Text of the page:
Four-week-old and younger puppies are being illegally smuggled using vehicles such as cars and minivan.: The animals are bound and put into special boxes, where they do not receive food or proper care. In some Member States, the creation of forged animal passports, vaccination certificates and labels for the purpose of transporting animals to other Member States for illegal sale is a booming business, with some veterinarians also selling the sedatives used in animal smuggling. This creates the conditions for the sale and export of puppies earlier than is permitted by law.
What specific measures does the Commission intend to take in order to prevent the unlawful abuse of the Pet Travel Scheme for commercial purposes?
Has an investigation been carried out yet into animal smuggling? Are there specific statistics on animal smuggling in the EU, and is responsibility for the transport, sale and inhumane treatment of illegally smuggled animals addressed by European law?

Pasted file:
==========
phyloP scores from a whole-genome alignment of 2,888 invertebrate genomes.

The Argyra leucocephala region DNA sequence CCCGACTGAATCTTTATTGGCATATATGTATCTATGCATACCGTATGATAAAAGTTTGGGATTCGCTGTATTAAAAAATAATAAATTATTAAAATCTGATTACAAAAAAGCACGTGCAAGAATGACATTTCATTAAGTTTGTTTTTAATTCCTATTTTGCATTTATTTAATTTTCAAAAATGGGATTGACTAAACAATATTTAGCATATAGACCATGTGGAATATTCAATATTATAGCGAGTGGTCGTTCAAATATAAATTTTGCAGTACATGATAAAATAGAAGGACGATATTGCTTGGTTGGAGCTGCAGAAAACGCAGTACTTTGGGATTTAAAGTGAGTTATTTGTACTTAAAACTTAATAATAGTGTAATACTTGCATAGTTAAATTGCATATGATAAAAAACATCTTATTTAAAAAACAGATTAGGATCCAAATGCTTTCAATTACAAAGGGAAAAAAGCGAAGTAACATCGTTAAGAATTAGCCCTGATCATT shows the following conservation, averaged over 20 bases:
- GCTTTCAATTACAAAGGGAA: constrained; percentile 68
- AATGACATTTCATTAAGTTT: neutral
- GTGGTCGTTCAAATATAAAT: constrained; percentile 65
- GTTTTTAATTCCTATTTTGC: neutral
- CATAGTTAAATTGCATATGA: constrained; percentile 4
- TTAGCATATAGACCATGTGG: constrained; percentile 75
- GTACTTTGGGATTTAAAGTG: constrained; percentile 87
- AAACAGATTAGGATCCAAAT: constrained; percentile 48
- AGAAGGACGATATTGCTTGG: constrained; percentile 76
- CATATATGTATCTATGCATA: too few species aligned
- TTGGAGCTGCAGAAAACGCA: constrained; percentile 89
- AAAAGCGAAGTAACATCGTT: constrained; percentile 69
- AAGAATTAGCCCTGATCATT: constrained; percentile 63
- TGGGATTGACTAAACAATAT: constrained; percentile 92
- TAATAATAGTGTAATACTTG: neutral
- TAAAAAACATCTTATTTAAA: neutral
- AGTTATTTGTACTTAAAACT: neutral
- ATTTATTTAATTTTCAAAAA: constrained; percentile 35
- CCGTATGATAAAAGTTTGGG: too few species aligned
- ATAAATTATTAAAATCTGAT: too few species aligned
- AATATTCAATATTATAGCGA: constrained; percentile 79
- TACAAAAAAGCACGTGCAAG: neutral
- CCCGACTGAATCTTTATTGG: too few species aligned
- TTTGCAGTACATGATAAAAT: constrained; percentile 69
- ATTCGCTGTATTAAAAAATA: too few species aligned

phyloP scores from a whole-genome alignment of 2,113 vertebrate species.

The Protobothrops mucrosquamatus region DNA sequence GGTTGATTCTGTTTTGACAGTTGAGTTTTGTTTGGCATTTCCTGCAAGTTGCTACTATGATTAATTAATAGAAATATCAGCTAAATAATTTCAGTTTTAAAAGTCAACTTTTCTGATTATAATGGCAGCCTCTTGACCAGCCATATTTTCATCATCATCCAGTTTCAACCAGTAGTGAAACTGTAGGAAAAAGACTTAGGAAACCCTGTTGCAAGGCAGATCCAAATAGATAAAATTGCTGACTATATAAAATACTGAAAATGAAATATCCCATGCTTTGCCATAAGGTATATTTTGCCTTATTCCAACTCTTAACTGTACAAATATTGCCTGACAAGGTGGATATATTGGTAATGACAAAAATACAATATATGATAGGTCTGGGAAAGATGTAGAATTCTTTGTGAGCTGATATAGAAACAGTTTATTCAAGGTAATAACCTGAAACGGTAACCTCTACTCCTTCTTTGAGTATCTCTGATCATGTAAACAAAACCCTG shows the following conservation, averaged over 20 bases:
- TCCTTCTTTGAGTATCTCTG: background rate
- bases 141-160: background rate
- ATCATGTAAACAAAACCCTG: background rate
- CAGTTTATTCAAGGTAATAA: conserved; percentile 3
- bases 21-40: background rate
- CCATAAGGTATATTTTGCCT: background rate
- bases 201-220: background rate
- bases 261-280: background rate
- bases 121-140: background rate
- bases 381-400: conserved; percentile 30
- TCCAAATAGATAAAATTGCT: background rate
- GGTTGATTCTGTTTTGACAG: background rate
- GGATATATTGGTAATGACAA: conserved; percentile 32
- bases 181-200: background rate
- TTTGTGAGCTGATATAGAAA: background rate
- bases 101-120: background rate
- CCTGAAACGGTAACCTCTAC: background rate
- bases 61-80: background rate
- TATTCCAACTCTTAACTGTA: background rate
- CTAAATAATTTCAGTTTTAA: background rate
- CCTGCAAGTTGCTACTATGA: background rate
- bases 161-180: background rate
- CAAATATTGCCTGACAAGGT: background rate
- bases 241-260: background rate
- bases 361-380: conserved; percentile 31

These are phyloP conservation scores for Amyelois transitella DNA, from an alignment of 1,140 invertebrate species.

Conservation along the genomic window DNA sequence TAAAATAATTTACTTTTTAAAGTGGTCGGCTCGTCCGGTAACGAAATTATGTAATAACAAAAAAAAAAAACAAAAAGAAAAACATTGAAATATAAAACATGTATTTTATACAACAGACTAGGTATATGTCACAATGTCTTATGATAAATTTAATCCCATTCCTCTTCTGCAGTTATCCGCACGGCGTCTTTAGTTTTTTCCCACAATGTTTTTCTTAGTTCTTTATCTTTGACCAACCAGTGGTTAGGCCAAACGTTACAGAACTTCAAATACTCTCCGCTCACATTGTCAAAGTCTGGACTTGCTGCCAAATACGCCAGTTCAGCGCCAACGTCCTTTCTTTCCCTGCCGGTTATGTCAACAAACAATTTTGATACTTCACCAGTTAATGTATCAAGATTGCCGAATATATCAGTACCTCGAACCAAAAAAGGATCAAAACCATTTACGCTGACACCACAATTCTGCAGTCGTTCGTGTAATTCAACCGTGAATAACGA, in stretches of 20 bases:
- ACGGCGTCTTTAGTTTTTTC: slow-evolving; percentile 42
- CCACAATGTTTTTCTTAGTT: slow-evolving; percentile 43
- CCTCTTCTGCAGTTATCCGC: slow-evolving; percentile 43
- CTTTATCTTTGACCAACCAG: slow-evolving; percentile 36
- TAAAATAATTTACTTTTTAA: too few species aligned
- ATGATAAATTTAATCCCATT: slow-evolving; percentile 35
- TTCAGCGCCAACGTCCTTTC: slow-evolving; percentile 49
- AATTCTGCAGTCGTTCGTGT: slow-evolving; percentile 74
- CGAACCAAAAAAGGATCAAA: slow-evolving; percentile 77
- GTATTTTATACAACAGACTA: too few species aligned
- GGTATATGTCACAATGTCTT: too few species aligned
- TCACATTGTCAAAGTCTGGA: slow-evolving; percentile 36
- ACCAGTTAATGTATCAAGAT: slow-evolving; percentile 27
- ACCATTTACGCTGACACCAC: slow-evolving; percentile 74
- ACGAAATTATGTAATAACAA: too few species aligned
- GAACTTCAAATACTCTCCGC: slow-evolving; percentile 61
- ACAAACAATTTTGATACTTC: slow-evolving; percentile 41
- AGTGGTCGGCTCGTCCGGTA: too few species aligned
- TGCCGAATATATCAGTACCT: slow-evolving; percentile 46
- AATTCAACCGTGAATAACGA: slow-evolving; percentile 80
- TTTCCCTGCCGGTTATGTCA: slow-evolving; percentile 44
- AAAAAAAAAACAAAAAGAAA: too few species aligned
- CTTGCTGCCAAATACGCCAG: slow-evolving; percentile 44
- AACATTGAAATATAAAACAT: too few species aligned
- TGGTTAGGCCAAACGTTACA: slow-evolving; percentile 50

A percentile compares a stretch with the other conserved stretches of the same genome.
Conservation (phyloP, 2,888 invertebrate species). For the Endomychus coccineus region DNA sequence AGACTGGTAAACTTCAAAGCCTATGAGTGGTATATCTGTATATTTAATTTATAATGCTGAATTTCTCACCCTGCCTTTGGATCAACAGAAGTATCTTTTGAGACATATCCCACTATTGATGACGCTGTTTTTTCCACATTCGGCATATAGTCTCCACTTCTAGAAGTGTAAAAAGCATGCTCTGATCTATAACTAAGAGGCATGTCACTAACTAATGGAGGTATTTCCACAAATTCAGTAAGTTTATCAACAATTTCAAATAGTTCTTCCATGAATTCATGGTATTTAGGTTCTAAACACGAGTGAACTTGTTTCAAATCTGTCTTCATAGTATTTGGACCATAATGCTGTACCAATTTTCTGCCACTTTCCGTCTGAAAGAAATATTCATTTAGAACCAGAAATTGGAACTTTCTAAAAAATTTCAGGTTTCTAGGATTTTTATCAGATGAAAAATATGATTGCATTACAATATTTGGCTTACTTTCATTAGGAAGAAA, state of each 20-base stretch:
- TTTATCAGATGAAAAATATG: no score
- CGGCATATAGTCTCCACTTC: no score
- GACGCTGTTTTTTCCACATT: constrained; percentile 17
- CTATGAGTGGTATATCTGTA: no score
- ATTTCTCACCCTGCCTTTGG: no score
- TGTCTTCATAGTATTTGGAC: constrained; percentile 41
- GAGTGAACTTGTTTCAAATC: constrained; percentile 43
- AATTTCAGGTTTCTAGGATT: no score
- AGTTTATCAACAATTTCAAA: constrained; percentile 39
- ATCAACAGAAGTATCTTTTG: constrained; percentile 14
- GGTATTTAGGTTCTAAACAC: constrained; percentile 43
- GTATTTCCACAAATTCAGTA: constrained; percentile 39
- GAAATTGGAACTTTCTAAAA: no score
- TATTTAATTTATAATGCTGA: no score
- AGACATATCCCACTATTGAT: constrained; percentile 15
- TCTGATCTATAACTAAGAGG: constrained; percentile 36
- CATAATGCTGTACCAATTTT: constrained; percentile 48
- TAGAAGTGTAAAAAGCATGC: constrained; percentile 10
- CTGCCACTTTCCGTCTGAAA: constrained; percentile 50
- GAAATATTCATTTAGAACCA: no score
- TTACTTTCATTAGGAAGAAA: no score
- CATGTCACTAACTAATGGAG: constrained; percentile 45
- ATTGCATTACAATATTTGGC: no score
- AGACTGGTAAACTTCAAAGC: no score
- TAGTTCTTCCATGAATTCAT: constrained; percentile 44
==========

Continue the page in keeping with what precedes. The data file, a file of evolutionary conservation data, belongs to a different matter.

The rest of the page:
Are there plans to implement a harmonised EU-wide dog identification and registration system?
As the Commission pointed out in its reply to written question E-000420/2017, the enforcement of EU rules on the cross-border movement of dogs and cats (animal health requirements and protection during transport) is a responsibility of the Member States. The Commission has taken several initiatives so far to assist Member States in tackling illegal trade in dogs and cats and in particular the disguise of intra-Union trade as non-commercial movements.